Deep Water Diving in Micronesia

The Federated States of Micronesia (FSM) comprises four independent island groups: Kosrae State, Pohnpei State, Chuuk State and Yap State. While getting to this remote island nation, flung across the vast Pacific Ocean, requires an epic expedition, the diving more than makes up for it. With more ocean than land, Micronesia boasts a huge array of world-class dive sites devoid of crowds, making diving here feel akin to reaching the edge of the world. From the giant oceanic manta rays in Yap to the deep WWII wreck museum that is Chuuk Lagoon, the central Pacific waters surrounding these islands seldom fail to leave a lasting impression. While Micronesia is best known for mantas and wrecks, it also offers shallow twilight dives with mandarin-fish, vibrant hard and soft corals and exploratory shark dives on the outer reefs. For those looking to explore greater depths, there’s plenty of superb deep water diving in Micronesia too.


Nestled at the western edge of the Federated States of Micronesia lies the diminutive state of Yap. Its four closely-knit main islands have garnered the attention of divers as one of the world's best and most reliable oceanic manta ray dive destinations. Huge resident rays can be seen year-round in Mi'll Channel and Goofnuw Channel, regularly cruising the channels in search of a good pampering at the cleaning stations. Mi'il Channel is the deeper of the two sites, descending to 30 metres, while at the entrance to Goofnuw Channel, you can also explore the depths of the surrounding wall.

Located at the southernmost tip of the islands, Yap Caverns is another popular site for deep water diving in Micronesia, thanks to its interesting topography and consistent shark sightings. Narrow swim-through gulleys provide shelter for whitetip reef sharks seeking an undisturbed nap, while looking into the deep open blue will reveal patrolling grey reef sharks and squadrons of elegant eagle rays gliding by.

Chuuk Lagoon

Perhaps one of the world's leading destinations for depth junkies, Chuuk Lagoon is famous for housing a veritable underwater museum of WWII wrecks. Sent to their watery graves during Operation Hailstone in February 1944, Chuuk Lagoon's fleet of wrecks spans various depths within the lagoon. Some require technical training to explore, and their historical significance, coupled with the magical marine life that calls them home, ensures they sit at the top of wreck divers' bucket lists the world over.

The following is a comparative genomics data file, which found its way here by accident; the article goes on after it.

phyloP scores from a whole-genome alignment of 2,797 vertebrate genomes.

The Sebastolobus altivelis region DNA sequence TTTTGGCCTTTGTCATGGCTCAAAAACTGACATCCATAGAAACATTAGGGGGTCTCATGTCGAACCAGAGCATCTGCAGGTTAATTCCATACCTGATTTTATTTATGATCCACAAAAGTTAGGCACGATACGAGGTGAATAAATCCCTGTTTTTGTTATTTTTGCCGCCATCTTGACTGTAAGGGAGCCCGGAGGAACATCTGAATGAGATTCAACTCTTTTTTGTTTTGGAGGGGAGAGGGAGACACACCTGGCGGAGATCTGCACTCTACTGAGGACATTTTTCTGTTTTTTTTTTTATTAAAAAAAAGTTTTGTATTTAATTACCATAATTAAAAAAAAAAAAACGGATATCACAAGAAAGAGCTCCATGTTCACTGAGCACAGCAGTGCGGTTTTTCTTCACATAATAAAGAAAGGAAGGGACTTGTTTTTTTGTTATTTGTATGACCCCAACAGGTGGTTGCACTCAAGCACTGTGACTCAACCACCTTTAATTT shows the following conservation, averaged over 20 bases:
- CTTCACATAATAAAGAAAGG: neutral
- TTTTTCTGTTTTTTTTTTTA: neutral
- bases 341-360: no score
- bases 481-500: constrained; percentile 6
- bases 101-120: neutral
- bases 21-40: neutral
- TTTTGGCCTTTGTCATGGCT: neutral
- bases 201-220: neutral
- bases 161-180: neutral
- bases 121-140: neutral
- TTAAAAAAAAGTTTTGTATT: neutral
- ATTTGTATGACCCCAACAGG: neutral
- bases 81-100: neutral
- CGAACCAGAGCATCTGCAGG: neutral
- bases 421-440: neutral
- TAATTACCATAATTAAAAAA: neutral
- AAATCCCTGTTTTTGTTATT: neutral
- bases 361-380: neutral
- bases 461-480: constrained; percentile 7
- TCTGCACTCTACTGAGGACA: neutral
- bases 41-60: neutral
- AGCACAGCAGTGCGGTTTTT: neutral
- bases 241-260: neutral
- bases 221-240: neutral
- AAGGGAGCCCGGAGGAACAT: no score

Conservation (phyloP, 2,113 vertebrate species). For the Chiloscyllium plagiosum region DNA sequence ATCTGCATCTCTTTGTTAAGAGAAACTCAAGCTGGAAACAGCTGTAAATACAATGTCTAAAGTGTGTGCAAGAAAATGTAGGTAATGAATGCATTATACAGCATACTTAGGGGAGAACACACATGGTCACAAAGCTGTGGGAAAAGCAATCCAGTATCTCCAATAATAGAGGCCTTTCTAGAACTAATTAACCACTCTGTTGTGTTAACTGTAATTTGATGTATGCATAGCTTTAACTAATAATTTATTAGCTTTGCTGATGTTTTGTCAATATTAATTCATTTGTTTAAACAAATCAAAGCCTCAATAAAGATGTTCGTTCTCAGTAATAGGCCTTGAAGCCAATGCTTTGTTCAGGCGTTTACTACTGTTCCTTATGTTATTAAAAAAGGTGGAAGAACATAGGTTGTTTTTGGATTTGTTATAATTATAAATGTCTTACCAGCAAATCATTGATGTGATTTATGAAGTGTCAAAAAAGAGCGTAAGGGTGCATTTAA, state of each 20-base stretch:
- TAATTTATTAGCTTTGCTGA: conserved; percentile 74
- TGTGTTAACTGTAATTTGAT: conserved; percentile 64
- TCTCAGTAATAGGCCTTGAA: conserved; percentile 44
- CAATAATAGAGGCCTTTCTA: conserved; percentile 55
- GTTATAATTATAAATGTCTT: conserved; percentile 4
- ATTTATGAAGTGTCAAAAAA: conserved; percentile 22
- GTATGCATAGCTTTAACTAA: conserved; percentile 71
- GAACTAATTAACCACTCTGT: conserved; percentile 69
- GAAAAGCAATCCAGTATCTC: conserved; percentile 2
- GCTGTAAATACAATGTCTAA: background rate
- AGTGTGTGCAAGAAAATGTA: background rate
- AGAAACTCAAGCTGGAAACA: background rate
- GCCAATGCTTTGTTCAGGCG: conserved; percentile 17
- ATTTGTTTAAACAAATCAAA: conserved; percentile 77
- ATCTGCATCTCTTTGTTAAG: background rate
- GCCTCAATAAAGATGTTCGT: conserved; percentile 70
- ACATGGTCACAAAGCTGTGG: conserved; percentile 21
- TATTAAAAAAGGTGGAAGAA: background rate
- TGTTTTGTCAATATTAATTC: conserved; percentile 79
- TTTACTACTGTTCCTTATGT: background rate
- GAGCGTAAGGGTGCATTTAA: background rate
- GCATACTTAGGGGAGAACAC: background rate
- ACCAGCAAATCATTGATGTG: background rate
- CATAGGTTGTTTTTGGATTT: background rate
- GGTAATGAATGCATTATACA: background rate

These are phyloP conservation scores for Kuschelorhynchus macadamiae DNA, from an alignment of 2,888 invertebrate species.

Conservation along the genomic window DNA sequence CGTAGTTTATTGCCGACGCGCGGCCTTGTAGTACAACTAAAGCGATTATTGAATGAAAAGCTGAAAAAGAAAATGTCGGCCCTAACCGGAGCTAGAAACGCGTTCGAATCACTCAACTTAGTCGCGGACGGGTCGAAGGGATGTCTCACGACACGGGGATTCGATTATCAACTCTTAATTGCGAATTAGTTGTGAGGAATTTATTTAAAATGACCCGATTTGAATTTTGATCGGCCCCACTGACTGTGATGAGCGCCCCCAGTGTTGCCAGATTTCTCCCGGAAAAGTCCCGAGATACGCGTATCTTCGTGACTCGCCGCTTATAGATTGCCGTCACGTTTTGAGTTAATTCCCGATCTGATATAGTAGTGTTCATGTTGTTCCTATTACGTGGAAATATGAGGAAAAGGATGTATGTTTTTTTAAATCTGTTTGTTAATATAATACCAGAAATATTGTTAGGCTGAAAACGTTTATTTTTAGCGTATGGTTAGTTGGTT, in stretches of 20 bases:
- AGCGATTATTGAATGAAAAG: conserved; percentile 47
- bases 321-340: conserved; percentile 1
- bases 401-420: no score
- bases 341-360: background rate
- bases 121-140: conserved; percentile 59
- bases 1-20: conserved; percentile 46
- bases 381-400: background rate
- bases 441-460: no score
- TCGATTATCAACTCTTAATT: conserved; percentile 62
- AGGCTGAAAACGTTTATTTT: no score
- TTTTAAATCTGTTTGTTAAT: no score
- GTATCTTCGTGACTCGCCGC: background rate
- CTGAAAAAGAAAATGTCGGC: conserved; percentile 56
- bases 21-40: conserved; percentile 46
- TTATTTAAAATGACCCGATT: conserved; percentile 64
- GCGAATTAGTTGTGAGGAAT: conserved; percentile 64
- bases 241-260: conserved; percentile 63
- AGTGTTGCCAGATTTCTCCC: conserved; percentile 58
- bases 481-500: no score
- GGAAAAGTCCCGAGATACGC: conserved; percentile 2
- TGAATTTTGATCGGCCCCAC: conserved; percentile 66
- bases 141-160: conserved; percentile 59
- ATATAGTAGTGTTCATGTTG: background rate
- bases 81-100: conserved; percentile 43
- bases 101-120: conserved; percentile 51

Among the lagoon's most celebrated wrecks, the San Francisco Maru holds a special place due to the tanks that still adorn its deck. If you're seeking the best deep water diving in Micronesia, this wreck, which rests at 52 metres, should definitely top your dance card.

If that's a little beyond your training and comfort zone, there are 59 other wrecks to explore, with many at less intimidating depths. Two wrecks that consistently draw divers' attention are the I-169 Shinohara submarine and the Fujikawa Maru. While both wrecks lie shallower than the San Francisco Maru, at around 30 metres, they offer a unique glimpse into to the grim realities of war.

If you wish to giant stride into the best deep water diving in Micronesia, our team of dive travel specialists can pass on their knowledge of the best resorts and liveaboards and help craft your dream Micronesia holiday itinerary to discover the best diving in the region...

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Emily C, Eleanor, Rachel and Jacqui are our 'Deep Water Diving in Micronesia' experts and as seasoned travellers they have the inside track on the most memorable adventures.

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